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Author Topic:   data structures
kaber0111
Member
posted January 16, 2000 07:33 PM            
well i am rewriting my engine and was wondering, do you have any tips or poiners you could tell us when writing our data structures and our functions.
I mean should we use pointers to structures, arrays of structures,etc.
thanks
akbar A.

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Bryan T
Member
posted January 17, 2000 10:52 AM            
I can tell you how my code is arranged, and how I'd modify it if I did it again..

I have two classes, the Landscape Class, and the Patch Class.

Landscape is just a means to hold a large square block of the Height Map (from 512->2048 units square have been tested). It keeps a two dimentional array of Patch objects, a pointer to a dynamicly allocated Height Map array and some other junk.

It is not built for infinite tiling like the Tread Marks engine, so if you want this feature, a dynamically allocated Patch array would be more useful here.

For that, you'd allocate patches which are offset from the camera eye to cover everything the player might see that frame. In the case of Tread Marks, I believe this is a 16x16 grid of patches for 1000m visibility.

The Patch class keeps two TriTreeNode structs. These are not dynamically allocated to the patch but rather owned by the object itself. Each Patch object also keeps two variance trees in the form of an array (see a previous post by Seumas about Implicit Binary Trees and how to use them).

The TriTreeNode struct is a basic C structure with five pointers. The Landscape class keeps a static pool of these structures (lots, like 20,000+ of them) as well as a static allocator function for them. This way a Patch can ask the Landscape class to give it a new TriTreeNode off the pool instead of having the system dynamically allocate it (which can fragment memory).

If I were to rewrite this part, I would introduce a BinTriTree class to encapsulate the TriTreeNode stuff and move it out of the Patch class. This would eliminate a useless 'current tree' variable that my code needs to keep track of which tree it's in.

Hope that helped it's early for a Monday... Feel free to ask if you would like more info. My code will be released within a month and is well documented.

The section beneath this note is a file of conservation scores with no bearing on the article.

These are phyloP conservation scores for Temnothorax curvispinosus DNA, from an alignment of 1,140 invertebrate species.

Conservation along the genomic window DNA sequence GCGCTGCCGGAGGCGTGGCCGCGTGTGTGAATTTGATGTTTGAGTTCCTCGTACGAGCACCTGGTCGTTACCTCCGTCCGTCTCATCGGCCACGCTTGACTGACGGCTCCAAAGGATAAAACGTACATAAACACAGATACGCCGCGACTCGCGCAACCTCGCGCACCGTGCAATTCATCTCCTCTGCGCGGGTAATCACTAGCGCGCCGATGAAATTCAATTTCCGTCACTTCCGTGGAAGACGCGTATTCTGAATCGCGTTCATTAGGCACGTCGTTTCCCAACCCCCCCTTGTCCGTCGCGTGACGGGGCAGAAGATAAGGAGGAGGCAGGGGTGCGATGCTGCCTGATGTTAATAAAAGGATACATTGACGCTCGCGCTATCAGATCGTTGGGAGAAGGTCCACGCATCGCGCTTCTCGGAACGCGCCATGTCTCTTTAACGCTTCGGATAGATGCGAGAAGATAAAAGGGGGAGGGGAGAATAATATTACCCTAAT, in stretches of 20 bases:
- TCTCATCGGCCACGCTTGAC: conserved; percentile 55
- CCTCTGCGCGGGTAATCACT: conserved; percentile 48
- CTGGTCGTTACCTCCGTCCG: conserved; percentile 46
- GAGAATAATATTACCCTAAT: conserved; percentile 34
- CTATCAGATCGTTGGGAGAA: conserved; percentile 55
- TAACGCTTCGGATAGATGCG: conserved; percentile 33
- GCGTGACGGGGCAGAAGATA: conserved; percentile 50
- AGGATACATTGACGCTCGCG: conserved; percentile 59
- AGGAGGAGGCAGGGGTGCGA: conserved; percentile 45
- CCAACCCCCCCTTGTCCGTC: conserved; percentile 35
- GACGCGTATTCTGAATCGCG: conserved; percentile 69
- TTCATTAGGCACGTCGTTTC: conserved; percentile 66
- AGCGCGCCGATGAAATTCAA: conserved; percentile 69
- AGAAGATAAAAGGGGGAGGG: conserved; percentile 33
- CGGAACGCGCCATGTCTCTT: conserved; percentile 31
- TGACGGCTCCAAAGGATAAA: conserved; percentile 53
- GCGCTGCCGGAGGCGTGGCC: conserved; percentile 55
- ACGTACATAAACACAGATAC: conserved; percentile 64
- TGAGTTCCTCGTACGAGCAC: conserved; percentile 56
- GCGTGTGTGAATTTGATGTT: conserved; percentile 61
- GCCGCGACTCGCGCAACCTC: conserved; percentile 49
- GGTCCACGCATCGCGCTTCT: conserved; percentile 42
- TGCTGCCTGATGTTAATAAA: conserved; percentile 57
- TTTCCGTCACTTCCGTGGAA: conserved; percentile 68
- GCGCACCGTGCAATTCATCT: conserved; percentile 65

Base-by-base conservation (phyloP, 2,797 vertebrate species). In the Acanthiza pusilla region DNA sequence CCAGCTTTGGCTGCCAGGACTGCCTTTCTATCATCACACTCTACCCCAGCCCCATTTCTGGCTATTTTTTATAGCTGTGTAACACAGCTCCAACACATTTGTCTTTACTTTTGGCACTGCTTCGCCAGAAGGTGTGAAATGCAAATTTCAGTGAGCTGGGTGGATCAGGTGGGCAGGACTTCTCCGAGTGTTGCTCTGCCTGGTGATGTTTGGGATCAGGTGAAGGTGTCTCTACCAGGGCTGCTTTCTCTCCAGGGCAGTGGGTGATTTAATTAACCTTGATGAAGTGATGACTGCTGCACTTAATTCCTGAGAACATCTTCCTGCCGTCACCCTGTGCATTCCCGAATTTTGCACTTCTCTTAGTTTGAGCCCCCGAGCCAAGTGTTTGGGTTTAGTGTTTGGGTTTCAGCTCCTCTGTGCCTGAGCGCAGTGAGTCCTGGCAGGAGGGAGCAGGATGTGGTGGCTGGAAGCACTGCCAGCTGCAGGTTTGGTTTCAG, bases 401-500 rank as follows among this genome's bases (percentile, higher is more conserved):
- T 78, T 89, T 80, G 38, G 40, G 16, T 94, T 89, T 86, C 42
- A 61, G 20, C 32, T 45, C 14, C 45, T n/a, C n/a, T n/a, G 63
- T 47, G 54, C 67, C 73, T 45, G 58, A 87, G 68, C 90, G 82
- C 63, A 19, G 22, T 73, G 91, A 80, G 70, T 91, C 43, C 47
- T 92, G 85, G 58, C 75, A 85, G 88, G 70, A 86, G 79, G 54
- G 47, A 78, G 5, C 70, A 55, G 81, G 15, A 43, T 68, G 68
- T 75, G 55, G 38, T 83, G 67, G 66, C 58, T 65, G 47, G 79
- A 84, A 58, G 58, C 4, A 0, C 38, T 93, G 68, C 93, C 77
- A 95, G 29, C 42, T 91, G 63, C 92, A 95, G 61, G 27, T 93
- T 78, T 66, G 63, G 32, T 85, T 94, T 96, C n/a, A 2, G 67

--Bryan

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Effin Goose
Member
posted January 17, 2000 10:24 PM            
G'day,

Bryan, I havent done a lot of memory management programming and i was wonering if you could elaborate on the static pool concept. Is this just a big pool of memory like a big array? Would this mean that you would have to handle fragmentation yourself, and if so howsit done?

Anyhow, thanks for your time

Ryan

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Cthulhu
Member
posted January 18, 2000 12:00 PM            
My pool(s) are just arrays of structures and I believe so are everyone else's. I think that actually removes the memory fragmentation problem when you don't constantly allocate and free memory but use a static pool.

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Effin Goose
Member
posted January 18, 2000 07:20 PM            
Gotcha, but how do you handle the problem of where your next allocation comes from, do you just use a linked list of available spaces in the pool or something like that?

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Cthulhu
Member
posted January 19, 2000 03:25 AM            
There are many solutions. I only keep count of number of allocated nodes and allocate the next one. Or you could have a function that seeks for a free place in pool.

Note that if you choose the last one, DO NOT ALWAYS START SEARCH FROM THE BEGINNING OF THE POOL! I did and when I changed that, fps increased 300% or something.

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Bryan T
Member
posted January 19, 2000 10:51 AM            
Effin,

Yes, the pool is just an array of structs:

static TriTreeNode tri_pool[25000];
static int nextFreeNode;

I initialize 'nextFreeNode' to be zero when resetting for the next frame. Then I call a function which essentially does this:

return &(tri_pool[nextFreeNode++]);

It's a bit more complex because I reset a few pointers in the struct, and I make sure nextFreeNode < 25000, but that's the basics.

You'll never have to search for a free pointer since the whole pool is 'freed' for the next frame. If you are working on a frame-coherent version, I suggest adding a 'next' pointer and keeping two lists (one for freed structs and one for allocated structs).

--Bryan

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Effin Goose
Member
posted January 20, 2000 06:36 PM            
Thanks guys for helping clear that up..

Ryan

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